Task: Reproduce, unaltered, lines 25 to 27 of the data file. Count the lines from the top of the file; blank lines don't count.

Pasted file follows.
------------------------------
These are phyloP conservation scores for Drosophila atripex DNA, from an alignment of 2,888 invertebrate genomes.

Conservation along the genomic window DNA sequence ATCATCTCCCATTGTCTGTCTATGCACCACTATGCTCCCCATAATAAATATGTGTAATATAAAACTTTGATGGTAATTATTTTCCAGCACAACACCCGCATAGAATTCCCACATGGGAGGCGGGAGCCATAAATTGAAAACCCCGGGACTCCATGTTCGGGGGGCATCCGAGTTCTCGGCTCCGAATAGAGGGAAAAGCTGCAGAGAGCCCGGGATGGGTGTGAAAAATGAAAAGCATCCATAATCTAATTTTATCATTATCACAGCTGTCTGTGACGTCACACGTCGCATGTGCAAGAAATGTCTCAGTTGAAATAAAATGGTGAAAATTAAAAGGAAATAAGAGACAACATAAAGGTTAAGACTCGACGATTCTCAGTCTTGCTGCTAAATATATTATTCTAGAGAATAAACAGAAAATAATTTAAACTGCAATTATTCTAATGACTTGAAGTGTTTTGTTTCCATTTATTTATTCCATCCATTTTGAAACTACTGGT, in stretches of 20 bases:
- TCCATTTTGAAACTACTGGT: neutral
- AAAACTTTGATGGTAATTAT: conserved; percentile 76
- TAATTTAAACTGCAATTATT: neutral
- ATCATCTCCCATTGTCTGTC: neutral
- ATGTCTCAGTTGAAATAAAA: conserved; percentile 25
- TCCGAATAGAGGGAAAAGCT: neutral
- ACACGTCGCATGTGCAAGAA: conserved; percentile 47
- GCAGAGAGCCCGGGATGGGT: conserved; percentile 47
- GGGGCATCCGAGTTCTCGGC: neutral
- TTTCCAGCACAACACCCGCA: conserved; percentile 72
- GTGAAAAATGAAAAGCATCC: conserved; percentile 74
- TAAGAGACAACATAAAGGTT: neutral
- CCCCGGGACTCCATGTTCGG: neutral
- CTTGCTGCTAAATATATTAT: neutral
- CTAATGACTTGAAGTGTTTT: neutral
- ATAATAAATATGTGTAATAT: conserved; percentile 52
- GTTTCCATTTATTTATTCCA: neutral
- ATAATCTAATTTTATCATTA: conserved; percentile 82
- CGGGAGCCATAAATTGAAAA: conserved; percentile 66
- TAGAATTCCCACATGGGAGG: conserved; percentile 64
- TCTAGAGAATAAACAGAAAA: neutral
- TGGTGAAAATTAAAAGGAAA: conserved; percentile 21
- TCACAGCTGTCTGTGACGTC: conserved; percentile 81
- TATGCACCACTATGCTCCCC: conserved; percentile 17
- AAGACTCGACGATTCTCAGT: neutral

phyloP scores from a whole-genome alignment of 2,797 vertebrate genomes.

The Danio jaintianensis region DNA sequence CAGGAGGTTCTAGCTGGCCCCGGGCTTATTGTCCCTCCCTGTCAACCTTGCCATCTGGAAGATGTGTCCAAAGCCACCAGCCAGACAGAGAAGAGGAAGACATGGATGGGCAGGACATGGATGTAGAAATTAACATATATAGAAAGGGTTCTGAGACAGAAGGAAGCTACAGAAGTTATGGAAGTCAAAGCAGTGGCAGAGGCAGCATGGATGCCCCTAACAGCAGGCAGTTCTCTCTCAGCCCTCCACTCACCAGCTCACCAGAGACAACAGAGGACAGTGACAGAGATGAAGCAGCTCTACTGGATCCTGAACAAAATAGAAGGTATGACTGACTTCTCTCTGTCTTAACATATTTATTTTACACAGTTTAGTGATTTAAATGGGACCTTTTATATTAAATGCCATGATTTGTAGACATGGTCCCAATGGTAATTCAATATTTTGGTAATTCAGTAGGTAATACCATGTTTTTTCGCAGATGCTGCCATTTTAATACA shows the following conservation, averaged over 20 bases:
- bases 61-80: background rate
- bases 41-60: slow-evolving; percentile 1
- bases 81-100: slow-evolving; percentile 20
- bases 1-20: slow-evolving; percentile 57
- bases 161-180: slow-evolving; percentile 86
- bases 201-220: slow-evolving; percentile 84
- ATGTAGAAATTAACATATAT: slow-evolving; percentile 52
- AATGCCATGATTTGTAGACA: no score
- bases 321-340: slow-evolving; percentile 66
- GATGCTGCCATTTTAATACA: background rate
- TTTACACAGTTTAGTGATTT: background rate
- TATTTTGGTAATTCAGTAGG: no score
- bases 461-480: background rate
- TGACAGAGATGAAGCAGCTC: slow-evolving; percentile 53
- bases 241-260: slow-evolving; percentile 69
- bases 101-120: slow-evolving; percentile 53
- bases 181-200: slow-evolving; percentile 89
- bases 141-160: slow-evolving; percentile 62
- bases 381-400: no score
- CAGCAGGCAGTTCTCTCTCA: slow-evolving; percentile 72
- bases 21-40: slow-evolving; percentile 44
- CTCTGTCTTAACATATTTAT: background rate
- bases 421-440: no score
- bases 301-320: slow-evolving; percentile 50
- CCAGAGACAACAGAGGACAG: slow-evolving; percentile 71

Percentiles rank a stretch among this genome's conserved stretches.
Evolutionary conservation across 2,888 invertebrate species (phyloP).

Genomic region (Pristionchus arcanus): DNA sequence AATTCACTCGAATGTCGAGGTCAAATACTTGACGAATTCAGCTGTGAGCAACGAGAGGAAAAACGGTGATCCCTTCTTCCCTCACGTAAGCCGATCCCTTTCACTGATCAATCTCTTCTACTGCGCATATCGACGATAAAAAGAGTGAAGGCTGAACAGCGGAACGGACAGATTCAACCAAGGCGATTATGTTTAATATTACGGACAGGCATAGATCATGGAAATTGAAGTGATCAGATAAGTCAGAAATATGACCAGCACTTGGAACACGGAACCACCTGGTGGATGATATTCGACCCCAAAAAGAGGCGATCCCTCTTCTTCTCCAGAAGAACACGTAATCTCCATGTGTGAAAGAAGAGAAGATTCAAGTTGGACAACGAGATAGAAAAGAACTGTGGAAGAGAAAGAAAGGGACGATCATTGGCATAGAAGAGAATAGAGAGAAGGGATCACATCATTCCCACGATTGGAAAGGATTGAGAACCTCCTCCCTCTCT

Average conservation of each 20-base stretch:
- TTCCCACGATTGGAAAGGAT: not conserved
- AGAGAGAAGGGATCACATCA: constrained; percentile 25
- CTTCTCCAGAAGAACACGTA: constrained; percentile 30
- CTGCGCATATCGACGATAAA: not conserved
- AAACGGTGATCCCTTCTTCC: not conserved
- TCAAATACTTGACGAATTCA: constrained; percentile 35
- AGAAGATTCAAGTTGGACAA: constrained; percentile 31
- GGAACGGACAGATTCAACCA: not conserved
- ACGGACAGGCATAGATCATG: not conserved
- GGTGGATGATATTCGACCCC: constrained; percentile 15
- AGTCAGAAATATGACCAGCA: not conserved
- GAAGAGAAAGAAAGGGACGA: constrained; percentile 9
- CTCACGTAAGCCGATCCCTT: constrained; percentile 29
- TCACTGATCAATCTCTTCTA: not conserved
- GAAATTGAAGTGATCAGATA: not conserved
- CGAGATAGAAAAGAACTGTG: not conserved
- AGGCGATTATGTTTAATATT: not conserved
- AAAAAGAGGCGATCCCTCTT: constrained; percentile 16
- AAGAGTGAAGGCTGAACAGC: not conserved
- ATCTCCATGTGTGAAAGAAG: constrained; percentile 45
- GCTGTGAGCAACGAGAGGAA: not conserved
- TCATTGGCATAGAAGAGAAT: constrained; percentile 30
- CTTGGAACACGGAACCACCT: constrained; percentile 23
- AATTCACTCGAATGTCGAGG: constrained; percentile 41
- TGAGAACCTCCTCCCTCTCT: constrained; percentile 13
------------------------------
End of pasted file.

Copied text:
- TCACAGCTGTCTGTGACGTC: conserved; percentile 81
- TATGCACCACTATGCTCCCC: conserved; percentile 17
- AAGACTCGACGATTCTCAGT: neutral